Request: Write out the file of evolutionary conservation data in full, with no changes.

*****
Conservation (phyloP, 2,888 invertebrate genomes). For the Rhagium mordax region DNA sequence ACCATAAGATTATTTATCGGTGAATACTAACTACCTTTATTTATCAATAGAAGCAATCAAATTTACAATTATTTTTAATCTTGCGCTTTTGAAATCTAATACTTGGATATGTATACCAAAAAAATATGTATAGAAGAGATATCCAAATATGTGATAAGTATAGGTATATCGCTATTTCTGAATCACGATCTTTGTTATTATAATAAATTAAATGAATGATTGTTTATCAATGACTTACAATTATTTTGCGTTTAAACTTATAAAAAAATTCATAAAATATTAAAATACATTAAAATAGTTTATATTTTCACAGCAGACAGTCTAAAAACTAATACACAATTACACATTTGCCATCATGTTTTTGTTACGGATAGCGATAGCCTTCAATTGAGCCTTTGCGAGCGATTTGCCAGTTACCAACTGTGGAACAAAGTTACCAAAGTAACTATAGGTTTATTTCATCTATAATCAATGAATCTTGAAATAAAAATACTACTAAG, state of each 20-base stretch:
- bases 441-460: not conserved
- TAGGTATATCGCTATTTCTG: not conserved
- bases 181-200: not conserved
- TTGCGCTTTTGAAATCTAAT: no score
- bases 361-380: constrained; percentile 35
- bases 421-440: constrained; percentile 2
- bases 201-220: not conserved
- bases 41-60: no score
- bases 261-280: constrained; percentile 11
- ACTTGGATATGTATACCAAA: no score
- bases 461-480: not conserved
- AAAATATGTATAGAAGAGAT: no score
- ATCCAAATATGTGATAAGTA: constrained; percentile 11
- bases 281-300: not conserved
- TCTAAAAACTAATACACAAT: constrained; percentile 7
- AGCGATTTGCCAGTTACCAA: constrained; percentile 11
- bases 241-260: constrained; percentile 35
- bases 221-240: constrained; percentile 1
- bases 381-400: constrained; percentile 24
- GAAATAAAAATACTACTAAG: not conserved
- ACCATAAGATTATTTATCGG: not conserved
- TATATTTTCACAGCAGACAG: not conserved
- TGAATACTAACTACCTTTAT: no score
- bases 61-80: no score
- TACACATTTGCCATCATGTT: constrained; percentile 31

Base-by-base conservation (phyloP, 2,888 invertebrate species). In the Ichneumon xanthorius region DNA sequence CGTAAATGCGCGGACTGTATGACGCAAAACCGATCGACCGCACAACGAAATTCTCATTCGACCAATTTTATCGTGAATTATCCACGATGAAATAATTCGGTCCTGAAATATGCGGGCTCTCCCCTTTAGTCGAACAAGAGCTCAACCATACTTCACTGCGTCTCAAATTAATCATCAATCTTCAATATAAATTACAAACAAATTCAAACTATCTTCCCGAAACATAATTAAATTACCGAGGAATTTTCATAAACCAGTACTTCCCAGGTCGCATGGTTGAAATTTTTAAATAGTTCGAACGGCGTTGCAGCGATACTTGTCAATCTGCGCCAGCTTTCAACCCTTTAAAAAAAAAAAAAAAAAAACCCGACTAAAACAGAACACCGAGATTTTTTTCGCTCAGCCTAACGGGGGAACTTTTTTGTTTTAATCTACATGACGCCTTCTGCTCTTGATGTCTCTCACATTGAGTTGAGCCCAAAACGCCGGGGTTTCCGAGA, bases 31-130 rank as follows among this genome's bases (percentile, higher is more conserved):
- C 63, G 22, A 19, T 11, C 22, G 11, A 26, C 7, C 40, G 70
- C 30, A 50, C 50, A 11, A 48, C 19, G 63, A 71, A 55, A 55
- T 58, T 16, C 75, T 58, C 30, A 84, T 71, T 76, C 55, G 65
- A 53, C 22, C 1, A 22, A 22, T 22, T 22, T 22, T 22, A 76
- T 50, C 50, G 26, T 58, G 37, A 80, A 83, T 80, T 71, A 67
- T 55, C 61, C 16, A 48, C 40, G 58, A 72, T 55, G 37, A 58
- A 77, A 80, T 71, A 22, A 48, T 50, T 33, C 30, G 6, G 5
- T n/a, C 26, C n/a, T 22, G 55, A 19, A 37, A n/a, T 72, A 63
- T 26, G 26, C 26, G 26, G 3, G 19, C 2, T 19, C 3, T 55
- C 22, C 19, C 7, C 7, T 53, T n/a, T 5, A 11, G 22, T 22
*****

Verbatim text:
Conservation (phyloP, 2,888 invertebrate genomes). For the Rhagium mordax region DNA sequence ACCATAAGATTATTTATCGGTGAATACTAACTACCTTTATTTATCAATAGAAGCAATCAAATTTACAATTATTTTTAATCTTGCGCTTTTGAAATCTAATACTTGGATATGTATACCAAAAAAATATGTATAGAAGAGATATCCAAATATGTGATAAGTATAGGTATATCGCTATTTCTGAATCACGATCTTTGTTATTATAATAAATTAAATGAATGATTGTTTATCAATGACTTACAATTATTTTGCGTTTAAACTTATAAAAAAATTCATAAAATATTAAAATACATTAAAATAGTTTATATTTTCACAGCAGACAGTCTAAAAACTAATACACAATTACACATTTGCCATCATGTTTTTGTTACGGATAGCGATAGCCTTCAATTGAGCCTTTGCGAGCGATTTGCCAGTTACCAACTGTGGAACAAAGTTACCAAAGTAACTATAGGTTTATTTCATCTATAATCAATGAATCTTGAAATAAAAATACTACTAAG, state of each 20-base stretch:
- bases 441-460: not conserved
- TAGGTATATCGCTATTTCTG: not conserved
- bases 181-200: not conserved
- TTGCGCTTTTGAAATCTAAT: no score
- bases 361-380: constrained; percentile 35
- bases 421-440: constrained; percentile 2
- bases 201-220: not conserved
- bases 41-60: no score
- bases 261-280: constrained; percentile 11
- ACTTGGATATGTATACCAAA: no score
- bases 461-480: not conserved
- AAAATATGTATAGAAGAGAT: no score
- ATCCAAATATGTGATAAGTA: constrained; percentile 11
- bases 281-300: not conserved
- TCTAAAAACTAATACACAAT: constrained; percentile 7
- AGCGATTTGCCAGTTACCAA: constrained; percentile 11
- bases 241-260: constrained; percentile 35
- bases 221-240: constrained; percentile 1
- bases 381-400: constrained; percentile 24
- GAAATAAAAATACTACTAAG: not conserved
- ACCATAAGATTATTTATCGG: not conserved
- TATATTTTCACAGCAGACAG: not conserved
- TGAATACTAACTACCTTTAT: no score
- bases 61-80: no score
- TACACATTTGCCATCATGTT: constrained; percentile 31

Base-by-base conservation (phyloP, 2,888 invertebrate species). In the Ichneumon xanthorius region DNA sequence CGTAAATGCGCGGACTGTATGACGCAAAACCGATCGACCGCACAACGAAATTCTCATTCGACCAATTTTATCGTGAATTATCCACGATGAAATAATTCGGTCCTGAAATATGCGGGCTCTCCCCTTTAGTCGAACAAGAGCTCAACCATACTTCACTGCGTCTCAAATTAATCATCAATCTTCAATATAAATTACAAACAAATTCAAACTATCTTCCCGAAACATAATTAAATTACCGAGGAATTTTCATAAACCAGTACTTCCCAGGTCGCATGGTTGAAATTTTTAAATAGTTCGAACGGCGTTGCAGCGATACTTGTCAATCTGCGCCAGCTTTCAACCCTTTAAAAAAAAAAAAAAAAAAACCCGACTAAAACAGAACACCGAGATTTTTTTCGCTCAGCCTAACGGGGGAACTTTTTTGTTTTAATCTACATGACGCCTTCTGCTCTTGATGTCTCTCACATTGAGTTGAGCCCAAAACGCCGGGGTTTCCGAGA, bases 31-130 rank as follows among this genome's bases (percentile, higher is more conserved):
- C 63, G 22, A 19, T 11, C 22, G 11, A 26, C 7, C 40, G 70
- C 30, A 50, C 50, A 11, A 48, C 19, G 63, A 71, A 55, A 55
- T 58, T 16, C 75, T 58, C 30, A 84, T 71, T 76, C 55, G 65
- A 53, C 22, C 1, A 22, A 22, T 22, T 22, T 22, T 22, A 76
- T 50, C 50, G 26, T 58, G 37, A 80, A 83, T 80, T 71, A 67
- T 55, C 61, C 16, A 48, C 40, G 58, A 72, T 55, G 37, A 58
- A 77, A 80, T 71, A 22, A 48, T 50, T 33, C 30, G 6, G 5
- T n/a, C 26, C n/a, T 22, G 55, A 19, A 37, A n/a, T 72, A 63
- T 26, G 26, C 26, G 26, G 3, G 19, C 2, T 19, C 3, T 55
- C 22, C 19, C 7, C 7, T 53, T n/a, T 5, A 11, G 22, T 22